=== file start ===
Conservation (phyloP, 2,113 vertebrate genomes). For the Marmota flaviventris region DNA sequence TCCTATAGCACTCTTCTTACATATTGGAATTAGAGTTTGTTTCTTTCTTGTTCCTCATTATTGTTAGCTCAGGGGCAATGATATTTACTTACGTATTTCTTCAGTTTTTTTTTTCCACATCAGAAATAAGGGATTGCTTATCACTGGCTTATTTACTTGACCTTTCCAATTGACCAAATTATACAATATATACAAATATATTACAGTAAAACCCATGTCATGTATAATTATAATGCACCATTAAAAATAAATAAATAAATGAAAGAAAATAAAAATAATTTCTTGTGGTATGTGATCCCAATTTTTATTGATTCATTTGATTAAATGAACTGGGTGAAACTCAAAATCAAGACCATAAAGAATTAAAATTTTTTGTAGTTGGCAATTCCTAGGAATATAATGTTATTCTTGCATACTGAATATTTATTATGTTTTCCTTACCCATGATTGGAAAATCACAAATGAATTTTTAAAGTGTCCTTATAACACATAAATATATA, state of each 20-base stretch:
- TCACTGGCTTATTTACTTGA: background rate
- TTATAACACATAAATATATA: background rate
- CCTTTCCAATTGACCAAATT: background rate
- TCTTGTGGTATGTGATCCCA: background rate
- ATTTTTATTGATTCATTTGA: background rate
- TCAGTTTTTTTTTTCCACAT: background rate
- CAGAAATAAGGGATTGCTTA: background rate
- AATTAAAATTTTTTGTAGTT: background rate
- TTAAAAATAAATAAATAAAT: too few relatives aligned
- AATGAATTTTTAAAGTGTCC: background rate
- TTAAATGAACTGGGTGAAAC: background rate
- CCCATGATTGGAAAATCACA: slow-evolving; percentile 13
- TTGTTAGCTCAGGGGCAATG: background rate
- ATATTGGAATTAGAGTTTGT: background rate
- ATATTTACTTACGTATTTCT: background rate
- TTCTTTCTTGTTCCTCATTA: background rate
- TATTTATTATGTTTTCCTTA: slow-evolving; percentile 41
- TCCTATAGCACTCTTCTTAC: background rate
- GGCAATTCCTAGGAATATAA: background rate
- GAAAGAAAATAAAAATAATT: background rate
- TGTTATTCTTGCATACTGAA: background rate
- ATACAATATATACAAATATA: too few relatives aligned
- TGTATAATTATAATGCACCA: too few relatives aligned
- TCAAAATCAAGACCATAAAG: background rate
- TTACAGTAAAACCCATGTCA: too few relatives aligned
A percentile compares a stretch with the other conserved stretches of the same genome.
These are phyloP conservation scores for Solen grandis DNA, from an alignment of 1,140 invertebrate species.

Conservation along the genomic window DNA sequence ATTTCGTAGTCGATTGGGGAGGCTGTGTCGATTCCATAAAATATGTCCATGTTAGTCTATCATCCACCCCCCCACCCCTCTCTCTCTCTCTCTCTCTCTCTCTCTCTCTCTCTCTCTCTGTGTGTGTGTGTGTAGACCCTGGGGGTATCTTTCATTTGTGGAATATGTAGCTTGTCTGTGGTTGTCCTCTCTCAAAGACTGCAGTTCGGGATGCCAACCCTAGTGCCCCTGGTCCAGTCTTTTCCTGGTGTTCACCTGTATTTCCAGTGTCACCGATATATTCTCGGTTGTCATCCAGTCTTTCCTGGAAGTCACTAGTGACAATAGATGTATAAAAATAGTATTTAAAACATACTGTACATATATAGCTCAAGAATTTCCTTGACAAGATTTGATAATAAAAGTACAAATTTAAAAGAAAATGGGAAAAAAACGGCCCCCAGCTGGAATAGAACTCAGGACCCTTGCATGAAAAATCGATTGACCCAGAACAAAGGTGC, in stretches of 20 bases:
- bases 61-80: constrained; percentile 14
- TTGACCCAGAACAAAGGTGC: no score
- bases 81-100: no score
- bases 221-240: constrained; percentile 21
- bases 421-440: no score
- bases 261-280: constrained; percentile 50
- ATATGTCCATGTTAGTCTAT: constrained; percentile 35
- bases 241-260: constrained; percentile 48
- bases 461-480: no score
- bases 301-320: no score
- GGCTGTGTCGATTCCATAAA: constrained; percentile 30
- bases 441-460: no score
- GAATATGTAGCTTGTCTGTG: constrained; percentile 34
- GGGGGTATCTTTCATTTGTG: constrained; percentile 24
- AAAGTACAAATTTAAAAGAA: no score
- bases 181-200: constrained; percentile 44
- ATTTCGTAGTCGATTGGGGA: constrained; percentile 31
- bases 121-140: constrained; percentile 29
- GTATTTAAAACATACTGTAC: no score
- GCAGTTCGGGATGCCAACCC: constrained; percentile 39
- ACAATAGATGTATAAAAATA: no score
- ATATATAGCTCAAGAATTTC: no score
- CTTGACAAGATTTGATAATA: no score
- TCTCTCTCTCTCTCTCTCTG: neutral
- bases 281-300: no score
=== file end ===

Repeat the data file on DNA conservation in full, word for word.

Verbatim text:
Conservation (phyloP, 2,113 vertebrate genomes). For the Marmota flaviventris region DNA sequence TCCTATAGCACTCTTCTTACATATTGGAATTAGAGTTTGTTTCTTTCTTGTTCCTCATTATTGTTAGCTCAGGGGCAATGATATTTACTTACGTATTTCTTCAGTTTTTTTTTTCCACATCAGAAATAAGGGATTGCTTATCACTGGCTTATTTACTTGACCTTTCCAATTGACCAAATTATACAATATATACAAATATATTACAGTAAAACCCATGTCATGTATAATTATAATGCACCATTAAAAATAAATAAATAAATGAAAGAAAATAAAAATAATTTCTTGTGGTATGTGATCCCAATTTTTATTGATTCATTTGATTAAATGAACTGGGTGAAACTCAAAATCAAGACCATAAAGAATTAAAATTTTTTGTAGTTGGCAATTCCTAGGAATATAATGTTATTCTTGCATACTGAATATTTATTATGTTTTCCTTACCCATGATTGGAAAATCACAAATGAATTTTTAAAGTGTCCTTATAACACATAAATATATA, state of each 20-base stretch:
- TCACTGGCTTATTTACTTGA: background rate
- TTATAACACATAAATATATA: background rate
- CCTTTCCAATTGACCAAATT: background rate
- TCTTGTGGTATGTGATCCCA: background rate
- ATTTTTATTGATTCATTTGA: background rate
- TCAGTTTTTTTTTTCCACAT: background rate
- CAGAAATAAGGGATTGCTTA: background rate
- AATTAAAATTTTTTGTAGTT: background rate
- TTAAAAATAAATAAATAAAT: too few relatives aligned
- AATGAATTTTTAAAGTGTCC: background rate
- TTAAATGAACTGGGTGAAAC: background rate
- CCCATGATTGGAAAATCACA: slow-evolving; percentile 13
- TTGTTAGCTCAGGGGCAATG: background rate
- ATATTGGAATTAGAGTTTGT: background rate
- ATATTTACTTACGTATTTCT: background rate
- TTCTTTCTTGTTCCTCATTA: background rate
- TATTTATTATGTTTTCCTTA: slow-evolving; percentile 41
- TCCTATAGCACTCTTCTTAC: background rate
- GGCAATTCCTAGGAATATAA: background rate
- GAAAGAAAATAAAAATAATT: background rate
- TGTTATTCTTGCATACTGAA: background rate
- ATACAATATATACAAATATA: too few relatives aligned
- TGTATAATTATAATGCACCA: too few relatives aligned
- TCAAAATCAAGACCATAAAG: background rate
- TTACAGTAAAACCCATGTCA: too few relatives aligned
A percentile compares a stretch with the other conserved stretches of the same genome.
These are phyloP conservation scores for Solen grandis DNA, from an alignment of 1,140 invertebrate species.

Conservation along the genomic window DNA sequence ATTTCGTAGTCGATTGGGGAGGCTGTGTCGATTCCATAAAATATGTCCATGTTAGTCTATCATCCACCCCCCCACCCCTCTCTCTCTCTCTCTCTCTCTCTCTCTCTCTCTCTCTCTCTGTGTGTGTGTGTGTAGACCCTGGGGGTATCTTTCATTTGTGGAATATGTAGCTTGTCTGTGGTTGTCCTCTCTCAAAGACTGCAGTTCGGGATGCCAACCCTAGTGCCCCTGGTCCAGTCTTTTCCTGGTGTTCACCTGTATTTCCAGTGTCACCGATATATTCTCGGTTGTCATCCAGTCTTTCCTGGAAGTCACTAGTGACAATAGATGTATAAAAATAGTATTTAAAACATACTGTACATATATAGCTCAAGAATTTCCTTGACAAGATTTGATAATAAAAGTACAAATTTAAAAGAAAATGGGAAAAAAACGGCCCCCAGCTGGAATAGAACTCAGGACCCTTGCATGAAAAATCGATTGACCCAGAACAAAGGTGC, in stretches of 20 bases:
- bases 61-80: constrained; percentile 14
- TTGACCCAGAACAAAGGTGC: no score
- bases 81-100: no score
- bases 221-240: constrained; percentile 21
- bases 421-440: no score
- bases 261-280: constrained; percentile 50
- ATATGTCCATGTTAGTCTAT: constrained; percentile 35
- bases 241-260: constrained; percentile 48
- bases 461-480: no score
- bases 301-320: no score
- GGCTGTGTCGATTCCATAAA: constrained; percentile 30
- bases 441-460: no score
- GAATATGTAGCTTGTCTGTG: constrained; percentile 34
- GGGGGTATCTTTCATTTGTG: constrained; percentile 24
- AAAGTACAAATTTAAAAGAA: no score
- bases 181-200: constrained; percentile 44
- ATTTCGTAGTCGATTGGGGA: constrained; percentile 31
- bases 121-140: constrained; percentile 29
- GTATTTAAAACATACTGTAC: no score
- GCAGTTCGGGATGCCAACCC: constrained; percentile 39
- ACAATAGATGTATAAAAATA: no score
- ATATATAGCTCAAGAATTTC: no score
- CTTGACAAGATTTGATAATA: no score
- TCTCTCTCTCTCTCTCTCTG: neutral
- bases 281-300: no score